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How To Cope With Bullying in the Workplace

​Dealing with a workplace bully can be one of the most difficult challenges which a professional can face in their career. Along with it being a miserable place to work, it can make you lose confidence in your abilities to do the job in question.

A recent study found that 6 in 10 people have witnessed or suffered bullying in the workplace with 68% claiming it was ‘subtle’ behaviour such as leaving someone out of a group occasion.

Bullying in the workplace could be in person or online; in fact, bullies often feel a lot braver when they can hide behind a computer. This could have exacerbated situations during the Covid-19 pandemic as millions of professionals were forced to work remotely.

If you have been made to feel frightened, humiliated, offended, intimidated or degraded by someone at work, it is not acceptable and there are things which you can do to alleviate the situation. You have the right to be treated fairly and respectfully in the workplace.

Under UK law, bullying is not against the law - however harassment is so it is important to distinguish between the two. Although it’s not the law, your employer should have internal policies in place which are designed to stamp out workplace bullying.

Examples of bullying include another person spreading malicious rumours about you, unfair treatment, being regularly undermined or being denied the opportunity to access training or promotion opportunities.

Examples of harassment include unwanted behaviour which targets you due to your age, sex, disability, race, religion/beliefs or sexual orientation. You could also experience being treated differently due to pregnancy of maternity/paternity leave.

Under no circumstance is it acceptable to be targeted in this way, in or out of the workplace.

What to do if you’re being bullied

If you feel like you’re being bullied and you can’t sort out the problem yourself, your first port of call is speaking with your manager.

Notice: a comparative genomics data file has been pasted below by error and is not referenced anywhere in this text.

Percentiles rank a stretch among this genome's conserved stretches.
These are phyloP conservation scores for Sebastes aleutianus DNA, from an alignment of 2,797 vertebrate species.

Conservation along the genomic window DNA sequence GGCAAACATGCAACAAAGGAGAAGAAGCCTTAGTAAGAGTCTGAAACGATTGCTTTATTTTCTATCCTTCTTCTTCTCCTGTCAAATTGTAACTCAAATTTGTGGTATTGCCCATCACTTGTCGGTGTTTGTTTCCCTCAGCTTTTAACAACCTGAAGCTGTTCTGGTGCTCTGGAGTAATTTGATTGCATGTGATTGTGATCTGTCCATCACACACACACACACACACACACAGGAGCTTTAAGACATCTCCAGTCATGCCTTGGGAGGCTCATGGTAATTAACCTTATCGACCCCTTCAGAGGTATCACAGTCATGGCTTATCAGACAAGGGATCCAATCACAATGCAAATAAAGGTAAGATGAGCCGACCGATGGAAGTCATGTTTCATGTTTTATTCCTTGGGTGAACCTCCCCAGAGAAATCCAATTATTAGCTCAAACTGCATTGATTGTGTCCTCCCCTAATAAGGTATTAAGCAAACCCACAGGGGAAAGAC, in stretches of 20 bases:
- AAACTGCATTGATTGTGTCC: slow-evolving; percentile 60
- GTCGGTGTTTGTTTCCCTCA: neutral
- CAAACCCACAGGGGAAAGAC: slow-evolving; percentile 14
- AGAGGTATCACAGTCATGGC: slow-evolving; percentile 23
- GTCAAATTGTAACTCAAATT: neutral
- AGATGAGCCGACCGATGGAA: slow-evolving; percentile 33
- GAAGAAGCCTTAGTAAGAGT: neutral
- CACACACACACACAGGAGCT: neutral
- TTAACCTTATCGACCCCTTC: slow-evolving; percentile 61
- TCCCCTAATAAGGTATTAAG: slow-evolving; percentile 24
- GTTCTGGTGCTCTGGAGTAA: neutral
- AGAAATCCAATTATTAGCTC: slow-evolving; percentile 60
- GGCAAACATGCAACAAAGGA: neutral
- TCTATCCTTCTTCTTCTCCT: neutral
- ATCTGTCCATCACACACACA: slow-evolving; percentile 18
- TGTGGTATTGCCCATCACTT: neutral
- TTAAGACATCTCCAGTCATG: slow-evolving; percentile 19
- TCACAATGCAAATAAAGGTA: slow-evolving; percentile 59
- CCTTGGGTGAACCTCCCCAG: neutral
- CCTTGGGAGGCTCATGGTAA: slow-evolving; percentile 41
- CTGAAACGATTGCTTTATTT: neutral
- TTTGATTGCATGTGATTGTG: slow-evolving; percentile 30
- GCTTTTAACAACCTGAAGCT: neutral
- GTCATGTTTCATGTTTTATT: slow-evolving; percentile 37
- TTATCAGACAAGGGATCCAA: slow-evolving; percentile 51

If the grievance is about your manager, you should take the issue to the human resources (HR) department.

Opening a conversation up about it is the first step towards resolving the problem. Some employers will have staff who are specifically trained in this area and they will be able to give you advice on how to deal with the situation.

You should be advised on what action will be taken and what support you will receive during this period.

What to do if the bullying is affecting your health

If you feel like the bullying has spiraled out of control and it is affecting your physical and mental health, you should visit your GP as a matter of urgency.

After dealing with a traumatic experience, you might find that you need to speak with a professional counsellor to acknowledge and work through the situation.

What to do if your employer doesn’t help

Sometimes a manager or HR department can dismiss bullying claims as ‘personality clashes.’ If you strongly believe that this is not the case, the next port of call is to speak with your trade union (if you have one) and follow their advice.

If you haven’t started a diary yet, you should definitely start one now. Include details on what happened, the time and date, how the incident made you feel, information on any witnesses and screenshots if the incident occured online.

By tracking the situation, you will be able to reopen the discussion with your manager and give them a clearer picture of what is happening.

If you are still not receiving the support you need, you should make a formal complaint using your employer's grievance procedure. Your manager will be forced to acknowledge and investigate the situation further at this stage.

If the problem persists past this stage, you could make a stand and take legal action. A lawyer who specialises in employment law will listen to your case and advise on the best course of action.

This could result in taking your employer to an Employment Tribunal for breaching their duty of care towards you.

If you were forced to leave your position because your employer did nothing to help, you could make a claim to an employment tribunal for constructive dismissal.

It’s important that you have evidence to show that your employer did nothing to help you. We would advise that you keep a diary of every meeting which you had, who was in the meeting and the outcome of the conversation. After any meeting, you should ask for the minutes so you have it in writing what was discussed.

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